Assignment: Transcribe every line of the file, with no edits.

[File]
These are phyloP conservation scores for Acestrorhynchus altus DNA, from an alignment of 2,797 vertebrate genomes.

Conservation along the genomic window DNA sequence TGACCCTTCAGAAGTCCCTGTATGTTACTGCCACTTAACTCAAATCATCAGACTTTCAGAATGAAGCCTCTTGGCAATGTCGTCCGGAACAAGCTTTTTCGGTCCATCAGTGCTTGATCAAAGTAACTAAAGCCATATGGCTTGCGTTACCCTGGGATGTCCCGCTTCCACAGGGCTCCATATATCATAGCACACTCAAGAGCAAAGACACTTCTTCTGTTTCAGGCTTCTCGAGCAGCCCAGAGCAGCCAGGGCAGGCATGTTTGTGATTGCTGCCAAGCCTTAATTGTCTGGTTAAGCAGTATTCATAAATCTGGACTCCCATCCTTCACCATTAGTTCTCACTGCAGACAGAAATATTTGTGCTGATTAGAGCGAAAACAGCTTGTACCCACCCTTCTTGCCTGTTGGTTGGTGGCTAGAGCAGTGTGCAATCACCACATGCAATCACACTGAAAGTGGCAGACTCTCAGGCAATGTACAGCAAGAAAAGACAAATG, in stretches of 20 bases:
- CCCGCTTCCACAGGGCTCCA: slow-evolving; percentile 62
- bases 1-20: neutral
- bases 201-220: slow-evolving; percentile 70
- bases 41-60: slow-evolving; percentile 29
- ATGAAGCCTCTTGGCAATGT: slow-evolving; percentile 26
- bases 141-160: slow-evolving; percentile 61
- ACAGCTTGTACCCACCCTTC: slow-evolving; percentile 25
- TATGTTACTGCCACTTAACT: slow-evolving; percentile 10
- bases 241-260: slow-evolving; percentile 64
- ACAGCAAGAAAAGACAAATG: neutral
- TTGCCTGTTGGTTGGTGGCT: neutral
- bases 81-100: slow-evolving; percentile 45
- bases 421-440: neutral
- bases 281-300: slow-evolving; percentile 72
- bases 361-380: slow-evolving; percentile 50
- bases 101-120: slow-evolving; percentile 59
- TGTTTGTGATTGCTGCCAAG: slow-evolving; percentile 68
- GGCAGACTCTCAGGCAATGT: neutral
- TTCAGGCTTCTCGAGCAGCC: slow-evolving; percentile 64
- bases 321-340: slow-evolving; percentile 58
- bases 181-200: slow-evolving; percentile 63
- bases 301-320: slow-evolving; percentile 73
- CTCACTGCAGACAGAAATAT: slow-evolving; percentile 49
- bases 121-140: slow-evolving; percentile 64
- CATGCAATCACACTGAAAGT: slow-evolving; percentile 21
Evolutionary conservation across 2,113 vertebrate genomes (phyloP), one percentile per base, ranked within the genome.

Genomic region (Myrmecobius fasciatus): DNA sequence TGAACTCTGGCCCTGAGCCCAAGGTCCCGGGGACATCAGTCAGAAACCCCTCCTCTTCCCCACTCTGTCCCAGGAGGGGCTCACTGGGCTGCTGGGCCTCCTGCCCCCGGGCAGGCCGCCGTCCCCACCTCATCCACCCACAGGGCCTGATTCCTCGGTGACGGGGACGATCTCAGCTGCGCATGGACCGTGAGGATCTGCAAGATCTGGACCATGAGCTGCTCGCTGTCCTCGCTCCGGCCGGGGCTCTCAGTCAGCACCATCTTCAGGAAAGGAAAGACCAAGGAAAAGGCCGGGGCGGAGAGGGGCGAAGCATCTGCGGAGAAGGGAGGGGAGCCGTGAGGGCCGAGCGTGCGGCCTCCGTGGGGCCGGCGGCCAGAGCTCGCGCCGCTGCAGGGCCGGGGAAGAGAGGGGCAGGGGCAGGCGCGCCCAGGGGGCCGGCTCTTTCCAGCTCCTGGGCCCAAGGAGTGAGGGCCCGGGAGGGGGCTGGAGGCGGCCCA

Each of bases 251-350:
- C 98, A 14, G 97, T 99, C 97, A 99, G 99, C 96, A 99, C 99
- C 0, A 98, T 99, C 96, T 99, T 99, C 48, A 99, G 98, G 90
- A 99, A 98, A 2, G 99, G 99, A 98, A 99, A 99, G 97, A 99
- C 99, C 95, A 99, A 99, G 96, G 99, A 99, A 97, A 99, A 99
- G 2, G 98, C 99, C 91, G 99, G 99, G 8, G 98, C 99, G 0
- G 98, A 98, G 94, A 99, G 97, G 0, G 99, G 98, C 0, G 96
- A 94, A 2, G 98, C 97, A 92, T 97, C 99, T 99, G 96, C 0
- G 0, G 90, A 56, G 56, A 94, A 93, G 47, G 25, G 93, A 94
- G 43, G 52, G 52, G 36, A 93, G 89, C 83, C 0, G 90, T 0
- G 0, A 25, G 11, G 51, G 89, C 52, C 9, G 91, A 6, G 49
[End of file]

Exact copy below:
These are phyloP conservation scores for Acestrorhynchus altus DNA, from an alignment of 2,797 vertebrate genomes.

Conservation along the genomic window DNA sequence TGACCCTTCAGAAGTCCCTGTATGTTACTGCCACTTAACTCAAATCATCAGACTTTCAGAATGAAGCCTCTTGGCAATGTCGTCCGGAACAAGCTTTTTCGGTCCATCAGTGCTTGATCAAAGTAACTAAAGCCATATGGCTTGCGTTACCCTGGGATGTCCCGCTTCCACAGGGCTCCATATATCATAGCACACTCAAGAGCAAAGACACTTCTTCTGTTTCAGGCTTCTCGAGCAGCCCAGAGCAGCCAGGGCAGGCATGTTTGTGATTGCTGCCAAGCCTTAATTGTCTGGTTAAGCAGTATTCATAAATCTGGACTCCCATCCTTCACCATTAGTTCTCACTGCAGACAGAAATATTTGTGCTGATTAGAGCGAAAACAGCTTGTACCCACCCTTCTTGCCTGTTGGTTGGTGGCTAGAGCAGTGTGCAATCACCACATGCAATCACACTGAAAGTGGCAGACTCTCAGGCAATGTACAGCAAGAAAAGACAAATG, in stretches of 20 bases:
- CCCGCTTCCACAGGGCTCCA: slow-evolving; percentile 62
- bases 1-20: neutral
- bases 201-220: slow-evolving; percentile 70
- bases 41-60: slow-evolving; percentile 29
- ATGAAGCCTCTTGGCAATGT: slow-evolving; percentile 26
- bases 141-160: slow-evolving; percentile 61
- ACAGCTTGTACCCACCCTTC: slow-evolving; percentile 25
- TATGTTACTGCCACTTAACT: slow-evolving; percentile 10
- bases 241-260: slow-evolving; percentile 64
- ACAGCAAGAAAAGACAAATG: neutral
- TTGCCTGTTGGTTGGTGGCT: neutral
- bases 81-100: slow-evolving; percentile 45
- bases 421-440: neutral
- bases 281-300: slow-evolving; percentile 72
- bases 361-380: slow-evolving; percentile 50
- bases 101-120: slow-evolving; percentile 59
- TGTTTGTGATTGCTGCCAAG: slow-evolving; percentile 68
- GGCAGACTCTCAGGCAATGT: neutral
- TTCAGGCTTCTCGAGCAGCC: slow-evolving; percentile 64
- bases 321-340: slow-evolving; percentile 58
- bases 181-200: slow-evolving; percentile 63
- bases 301-320: slow-evolving; percentile 73
- CTCACTGCAGACAGAAATAT: slow-evolving; percentile 49
- bases 121-140: slow-evolving; percentile 64
- CATGCAATCACACTGAAAGT: slow-evolving; percentile 21
Evolutionary conservation across 2,113 vertebrate genomes (phyloP), one percentile per base, ranked within the genome.

Genomic region (Myrmecobius fasciatus): DNA sequence TGAACTCTGGCCCTGAGCCCAAGGTCCCGGGGACATCAGTCAGAAACCCCTCCTCTTCCCCACTCTGTCCCAGGAGGGGCTCACTGGGCTGCTGGGCCTCCTGCCCCCGGGCAGGCCGCCGTCCCCACCTCATCCACCCACAGGGCCTGATTCCTCGGTGACGGGGACGATCTCAGCTGCGCATGGACCGTGAGGATCTGCAAGATCTGGACCATGAGCTGCTCGCTGTCCTCGCTCCGGCCGGGGCTCTCAGTCAGCACCATCTTCAGGAAAGGAAAGACCAAGGAAAAGGCCGGGGCGGAGAGGGGCGAAGCATCTGCGGAGAAGGGAGGGGAGCCGTGAGGGCCGAGCGTGCGGCCTCCGTGGGGCCGGCGGCCAGAGCTCGCGCCGCTGCAGGGCCGGGGAAGAGAGGGGCAGGGGCAGGCGCGCCCAGGGGGCCGGCTCTTTCCAGCTCCTGGGCCCAAGGAGTGAGGGCCCGGGAGGGGGCTGGAGGCGGCCCA

Each of bases 251-350:
- C 98, A 14, G 97, T 99, C 97, A 99, G 99, C 96, A 99, C 99
- C 0, A 98, T 99, C 96, T 99, T 99, C 48, A 99, G 98, G 90
- A 99, A 98, A 2, G 99, G 99, A 98, A 99, A 99, G 97, A 99
- C 99, C 95, A 99, A 99, G 96, G 99, A 99, A 97, A 99, A 99
- G 2, G 98, C 99, C 91, G 99, G 99, G 8, G 98, C 99, G 0
- G 98, A 98, G 94, A 99, G 97, G 0, G 99, G 98, C 0, G 96
- A 94, A 2, G 98, C 97, A 92, T 97, C 99, T 99, G 96, C 0
- G 0, G 90, A 56, G 56, A 94, A 93, G 47, G 25, G 93, A 94
- G 43, G 52, G 52, G 36, A 93, G 89, C 83, C 0, G 90, T 0
- G 0, A 25, G 11, G 51, G 89, C 52, C 9, G 91, A 6, G 49